Rope-solo climbing or rope-soloing is a form of solo climbing, but unlike with free solo climbing, which is also performed alone and with no climbing protection whatsoever, the rope-solo climber uses a complex self-belay device and rope system to protect themselves in the event of a fall.

<span class="mw-page-title-main">History of rock climbing</span> Key chronological milestones

In the history of rock climbing, the three main sub-disciplines—bouldering, single-pitch climbing, and big wall climbing—can trace their origins to late 19th-century Europe. Bouldering started in Fontainebleau, and was advanced by Pierre Allain in the 1930s, and John Gill in the 1950s. Big wall climbing started in the Dolomites, and was spread across the Alps in the 1930s by climbers such as Emilio Comici and Riccardo Cassin, and in the 1950s by Walter Bonatti, before reaching Yosemite where it was led in the 1950s to 1970s by climbers such as Royal Robbins. Single-pitch climbing started pre-1900 in both the Lake District and in Saxony, and by the 1970s had spread widely with climbers such as Ron Fawcett (Britain), Bernd Arnold (Germany), Patrick Berhault (France), Ron Kauk and John Bachar (USA).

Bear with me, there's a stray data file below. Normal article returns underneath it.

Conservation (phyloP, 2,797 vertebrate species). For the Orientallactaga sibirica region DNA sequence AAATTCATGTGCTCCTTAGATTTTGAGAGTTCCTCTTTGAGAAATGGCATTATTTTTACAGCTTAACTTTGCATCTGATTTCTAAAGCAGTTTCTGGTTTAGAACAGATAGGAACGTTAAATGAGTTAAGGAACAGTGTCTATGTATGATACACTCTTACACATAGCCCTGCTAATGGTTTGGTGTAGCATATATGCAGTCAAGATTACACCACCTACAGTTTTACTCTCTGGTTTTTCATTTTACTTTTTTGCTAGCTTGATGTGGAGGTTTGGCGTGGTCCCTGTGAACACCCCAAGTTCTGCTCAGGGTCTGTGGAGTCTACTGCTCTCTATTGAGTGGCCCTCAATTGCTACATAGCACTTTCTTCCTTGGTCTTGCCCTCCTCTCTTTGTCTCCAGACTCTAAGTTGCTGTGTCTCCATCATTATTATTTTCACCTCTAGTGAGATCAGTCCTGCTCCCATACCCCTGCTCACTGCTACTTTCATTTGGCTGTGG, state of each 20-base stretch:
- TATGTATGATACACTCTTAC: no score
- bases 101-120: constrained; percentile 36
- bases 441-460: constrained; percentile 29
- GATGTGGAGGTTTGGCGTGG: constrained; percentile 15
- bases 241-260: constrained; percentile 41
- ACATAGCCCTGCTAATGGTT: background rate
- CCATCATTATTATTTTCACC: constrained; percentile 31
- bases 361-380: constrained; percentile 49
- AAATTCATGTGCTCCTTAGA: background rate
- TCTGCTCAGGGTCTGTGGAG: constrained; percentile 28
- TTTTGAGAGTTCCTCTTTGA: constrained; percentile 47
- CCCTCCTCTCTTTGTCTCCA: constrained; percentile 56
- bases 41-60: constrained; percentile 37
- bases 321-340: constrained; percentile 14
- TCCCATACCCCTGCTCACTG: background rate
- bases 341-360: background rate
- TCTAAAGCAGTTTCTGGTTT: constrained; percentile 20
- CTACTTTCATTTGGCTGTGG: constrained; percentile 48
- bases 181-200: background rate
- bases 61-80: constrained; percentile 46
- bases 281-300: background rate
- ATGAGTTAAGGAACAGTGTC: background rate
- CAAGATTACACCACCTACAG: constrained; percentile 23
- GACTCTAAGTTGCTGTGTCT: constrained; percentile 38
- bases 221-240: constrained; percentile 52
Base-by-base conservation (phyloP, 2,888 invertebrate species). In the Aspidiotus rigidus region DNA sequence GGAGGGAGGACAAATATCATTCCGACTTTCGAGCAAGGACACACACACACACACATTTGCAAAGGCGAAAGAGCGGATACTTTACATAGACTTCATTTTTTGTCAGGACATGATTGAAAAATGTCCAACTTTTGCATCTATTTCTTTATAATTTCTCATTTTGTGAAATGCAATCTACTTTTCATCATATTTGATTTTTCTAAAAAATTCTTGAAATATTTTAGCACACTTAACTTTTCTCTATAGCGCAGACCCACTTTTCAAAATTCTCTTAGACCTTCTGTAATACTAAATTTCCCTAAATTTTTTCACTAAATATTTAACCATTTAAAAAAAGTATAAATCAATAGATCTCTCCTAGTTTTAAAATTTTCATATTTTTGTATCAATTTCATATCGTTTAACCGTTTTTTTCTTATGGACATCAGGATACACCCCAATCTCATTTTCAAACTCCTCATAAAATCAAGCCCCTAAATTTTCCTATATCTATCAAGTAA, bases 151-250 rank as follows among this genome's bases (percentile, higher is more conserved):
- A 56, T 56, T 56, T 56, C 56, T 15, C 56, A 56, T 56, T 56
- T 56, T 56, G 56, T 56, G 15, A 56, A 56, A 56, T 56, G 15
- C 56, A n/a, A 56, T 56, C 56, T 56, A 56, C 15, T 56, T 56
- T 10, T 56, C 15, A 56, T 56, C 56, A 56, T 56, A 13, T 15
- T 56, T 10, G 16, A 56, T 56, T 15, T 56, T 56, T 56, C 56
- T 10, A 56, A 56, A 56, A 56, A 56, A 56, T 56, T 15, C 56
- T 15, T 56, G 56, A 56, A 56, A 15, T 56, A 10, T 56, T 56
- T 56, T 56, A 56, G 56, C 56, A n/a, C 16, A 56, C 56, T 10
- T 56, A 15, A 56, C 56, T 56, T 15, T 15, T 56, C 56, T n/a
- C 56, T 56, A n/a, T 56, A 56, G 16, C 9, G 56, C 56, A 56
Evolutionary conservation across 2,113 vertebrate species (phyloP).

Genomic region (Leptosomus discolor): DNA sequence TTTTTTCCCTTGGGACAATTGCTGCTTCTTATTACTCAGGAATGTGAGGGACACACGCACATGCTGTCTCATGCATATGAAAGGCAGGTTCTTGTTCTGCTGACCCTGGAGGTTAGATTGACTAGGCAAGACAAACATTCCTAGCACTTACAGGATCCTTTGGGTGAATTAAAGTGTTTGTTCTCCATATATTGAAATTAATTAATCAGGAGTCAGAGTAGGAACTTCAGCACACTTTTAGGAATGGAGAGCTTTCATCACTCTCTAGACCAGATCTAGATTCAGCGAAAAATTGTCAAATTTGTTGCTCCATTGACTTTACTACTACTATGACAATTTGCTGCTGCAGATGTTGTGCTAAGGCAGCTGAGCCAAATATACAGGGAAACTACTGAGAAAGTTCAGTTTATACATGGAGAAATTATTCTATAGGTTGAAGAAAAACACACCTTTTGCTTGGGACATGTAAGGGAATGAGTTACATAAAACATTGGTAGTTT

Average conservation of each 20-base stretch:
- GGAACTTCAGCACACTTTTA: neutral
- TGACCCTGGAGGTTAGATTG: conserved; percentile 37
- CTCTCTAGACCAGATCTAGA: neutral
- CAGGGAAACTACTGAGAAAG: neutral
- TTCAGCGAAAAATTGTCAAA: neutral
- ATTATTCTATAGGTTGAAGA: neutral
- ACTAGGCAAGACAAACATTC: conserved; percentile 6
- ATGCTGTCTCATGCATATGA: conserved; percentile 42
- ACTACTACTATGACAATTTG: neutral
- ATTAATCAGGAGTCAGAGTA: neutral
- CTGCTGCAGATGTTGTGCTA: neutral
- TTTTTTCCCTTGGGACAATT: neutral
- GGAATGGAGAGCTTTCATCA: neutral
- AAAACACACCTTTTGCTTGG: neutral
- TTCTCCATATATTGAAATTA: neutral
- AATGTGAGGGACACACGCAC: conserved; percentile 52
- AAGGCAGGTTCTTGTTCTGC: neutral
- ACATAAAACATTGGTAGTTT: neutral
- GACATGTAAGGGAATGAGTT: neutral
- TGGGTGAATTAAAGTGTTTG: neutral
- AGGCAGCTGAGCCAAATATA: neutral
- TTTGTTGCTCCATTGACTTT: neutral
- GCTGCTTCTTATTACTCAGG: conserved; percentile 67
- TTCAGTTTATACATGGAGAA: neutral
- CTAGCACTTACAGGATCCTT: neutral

<i>Hard Grit</i> 1998 British film

Hard Grit is a 1998 British rock climbing film directed by Richard Heap and produced by Slackjaw Film, featuring traditional climbing, free soloing, and bouldering on gritstone routes in the Peak District in the North of England. It is considered an important film in the genre and regarded as a historic and iconic film. The film starts with a dramatic fall by French climber Jean–Minh Trinh-Thieu on Gaia at Black Rocks. Hard Grit won ten international film festival awards.

<i>The Nose</i> (El Capitan) Rock climbing route in Yosemite National Park, USA

The Nose is one of the original technical climbing routes up El Capitan. Once considered impossible to climb, El Capitan is now the standard for big-wall climbing. It is recognized in the historic climbing text Fifty Classic Climbs of North America and considered a classic around the world.

Catherine Destivelle is a French rock climber and mountaineer who is considered one of the greatest and most important female climbers in the history of the sport. She came to prominence in the mid-1980s for sport climbing by winning the first major female climbing competitions, and by being the first-ever female to redpoint a 7c+/8a sport climbing route with Fleur de Rocaille in 1985, and an 8a+ (5.13c) route with Choucas in 1988. During this period, she was considered the strongest female sport climber in the world along with the US climber Lynn Hill, however, in 1990 she retired to focus on alpine climbing.

<span class="mw-page-title-main">Alex Honnold</span> American rock climber (born 1985)